Idiopathic intracranial hypertension (IIH), previously termed pseudotumor cerebri and benign intracranial hypertension, is a syndrome of increased intracranial pressure (ICP) of unknown etiology, without clinical, laboratory or radiological evidence of intracranial pathology.[1] While the exact pathogenesis remains unclear, the chronic increased ICP in this condition may lead to morphological intracranial changes. Though traditionally performed to exclude lesions that produce intracranial hypertension, imaging in recent years has been shown to detect changes involving the orbit, sella and sinovenous system, providing important clues to the diagnosis. We describe the case of a lady with chronic headache, where magnetic resonance imaging (MRI) showed features suggestive of IIH, and in addition, highlight the dramatic reversal of these findings following CSF drainage, allowing diagnosis to be made with certainty.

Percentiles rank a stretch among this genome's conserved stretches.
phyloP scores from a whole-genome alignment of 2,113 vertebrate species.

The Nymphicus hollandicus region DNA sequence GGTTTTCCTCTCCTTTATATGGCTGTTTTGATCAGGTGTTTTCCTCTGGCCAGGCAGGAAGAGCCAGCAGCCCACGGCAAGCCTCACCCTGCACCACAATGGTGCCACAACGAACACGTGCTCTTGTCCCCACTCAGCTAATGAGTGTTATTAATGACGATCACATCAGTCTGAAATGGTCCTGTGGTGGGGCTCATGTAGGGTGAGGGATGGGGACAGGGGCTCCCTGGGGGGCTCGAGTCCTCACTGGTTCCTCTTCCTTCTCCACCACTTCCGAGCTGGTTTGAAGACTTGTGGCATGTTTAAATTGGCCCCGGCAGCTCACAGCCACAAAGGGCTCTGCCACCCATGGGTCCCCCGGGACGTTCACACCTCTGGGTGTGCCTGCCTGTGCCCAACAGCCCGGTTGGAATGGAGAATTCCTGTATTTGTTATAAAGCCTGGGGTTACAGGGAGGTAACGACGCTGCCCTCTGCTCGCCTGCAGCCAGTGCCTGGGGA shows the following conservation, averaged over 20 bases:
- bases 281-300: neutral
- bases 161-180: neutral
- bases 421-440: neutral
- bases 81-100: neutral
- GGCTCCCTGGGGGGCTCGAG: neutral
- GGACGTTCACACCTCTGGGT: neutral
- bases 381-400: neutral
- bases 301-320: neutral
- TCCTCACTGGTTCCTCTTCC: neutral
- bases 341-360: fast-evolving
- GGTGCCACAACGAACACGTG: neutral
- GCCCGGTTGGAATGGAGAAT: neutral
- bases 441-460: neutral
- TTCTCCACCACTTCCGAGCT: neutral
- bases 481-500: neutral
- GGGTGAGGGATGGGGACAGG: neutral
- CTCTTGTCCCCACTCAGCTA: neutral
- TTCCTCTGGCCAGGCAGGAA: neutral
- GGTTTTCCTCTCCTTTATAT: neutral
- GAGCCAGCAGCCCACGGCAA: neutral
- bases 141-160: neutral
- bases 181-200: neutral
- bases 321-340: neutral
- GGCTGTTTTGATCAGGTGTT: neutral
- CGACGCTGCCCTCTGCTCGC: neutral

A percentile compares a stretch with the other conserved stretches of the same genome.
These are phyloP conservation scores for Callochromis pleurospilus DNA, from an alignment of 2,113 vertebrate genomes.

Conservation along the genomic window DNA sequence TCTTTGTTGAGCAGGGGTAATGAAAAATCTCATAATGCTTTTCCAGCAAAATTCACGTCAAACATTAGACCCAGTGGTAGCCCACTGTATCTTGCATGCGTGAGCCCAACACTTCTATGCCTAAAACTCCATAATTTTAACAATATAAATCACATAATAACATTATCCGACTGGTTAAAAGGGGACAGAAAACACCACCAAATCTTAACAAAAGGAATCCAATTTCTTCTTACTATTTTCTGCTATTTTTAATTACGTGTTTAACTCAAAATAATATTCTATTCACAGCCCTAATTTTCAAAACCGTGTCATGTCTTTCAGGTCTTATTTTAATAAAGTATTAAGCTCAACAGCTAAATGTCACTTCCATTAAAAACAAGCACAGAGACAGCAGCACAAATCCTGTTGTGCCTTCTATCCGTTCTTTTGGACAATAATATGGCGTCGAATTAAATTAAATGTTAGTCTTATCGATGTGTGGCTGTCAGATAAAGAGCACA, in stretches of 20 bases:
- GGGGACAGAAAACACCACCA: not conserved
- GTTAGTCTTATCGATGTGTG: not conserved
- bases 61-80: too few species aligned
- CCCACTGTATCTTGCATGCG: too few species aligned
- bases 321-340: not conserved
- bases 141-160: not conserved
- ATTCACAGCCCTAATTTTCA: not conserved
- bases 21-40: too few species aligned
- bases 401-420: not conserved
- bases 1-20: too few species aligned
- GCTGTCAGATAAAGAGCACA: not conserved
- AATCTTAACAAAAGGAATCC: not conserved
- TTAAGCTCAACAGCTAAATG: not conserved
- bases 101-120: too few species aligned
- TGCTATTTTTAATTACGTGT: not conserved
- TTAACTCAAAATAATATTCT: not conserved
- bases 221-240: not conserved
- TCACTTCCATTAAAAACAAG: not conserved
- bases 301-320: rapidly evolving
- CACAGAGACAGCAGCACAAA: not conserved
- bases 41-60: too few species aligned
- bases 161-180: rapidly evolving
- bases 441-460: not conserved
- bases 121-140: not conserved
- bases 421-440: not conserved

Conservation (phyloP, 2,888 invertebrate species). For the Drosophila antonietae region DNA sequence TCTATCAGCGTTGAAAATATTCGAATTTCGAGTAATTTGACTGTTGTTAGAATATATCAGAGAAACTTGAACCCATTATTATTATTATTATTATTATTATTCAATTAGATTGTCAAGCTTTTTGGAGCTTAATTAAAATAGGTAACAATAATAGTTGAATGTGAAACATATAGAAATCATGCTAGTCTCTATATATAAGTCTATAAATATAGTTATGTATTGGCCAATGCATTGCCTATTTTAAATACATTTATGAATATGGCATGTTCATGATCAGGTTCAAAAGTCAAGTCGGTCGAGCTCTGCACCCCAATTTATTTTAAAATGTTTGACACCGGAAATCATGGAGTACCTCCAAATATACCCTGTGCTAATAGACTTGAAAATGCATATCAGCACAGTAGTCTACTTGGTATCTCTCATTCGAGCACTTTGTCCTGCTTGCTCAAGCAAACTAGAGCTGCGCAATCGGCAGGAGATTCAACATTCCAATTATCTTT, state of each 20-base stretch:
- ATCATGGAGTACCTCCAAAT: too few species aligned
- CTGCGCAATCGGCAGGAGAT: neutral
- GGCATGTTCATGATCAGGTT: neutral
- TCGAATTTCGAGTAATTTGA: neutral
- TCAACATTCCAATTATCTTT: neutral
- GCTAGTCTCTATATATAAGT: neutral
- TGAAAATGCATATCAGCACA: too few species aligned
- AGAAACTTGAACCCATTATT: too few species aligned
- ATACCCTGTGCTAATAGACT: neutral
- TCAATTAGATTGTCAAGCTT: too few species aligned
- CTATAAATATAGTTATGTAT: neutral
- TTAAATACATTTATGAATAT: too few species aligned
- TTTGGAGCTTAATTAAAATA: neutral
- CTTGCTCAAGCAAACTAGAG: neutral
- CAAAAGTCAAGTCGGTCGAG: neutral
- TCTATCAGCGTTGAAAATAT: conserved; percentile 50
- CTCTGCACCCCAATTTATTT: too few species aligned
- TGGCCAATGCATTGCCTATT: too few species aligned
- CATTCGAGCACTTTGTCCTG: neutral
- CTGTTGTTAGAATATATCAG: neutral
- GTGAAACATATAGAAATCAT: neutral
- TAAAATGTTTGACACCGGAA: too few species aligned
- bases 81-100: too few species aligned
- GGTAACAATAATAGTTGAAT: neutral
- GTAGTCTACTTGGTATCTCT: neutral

Case Report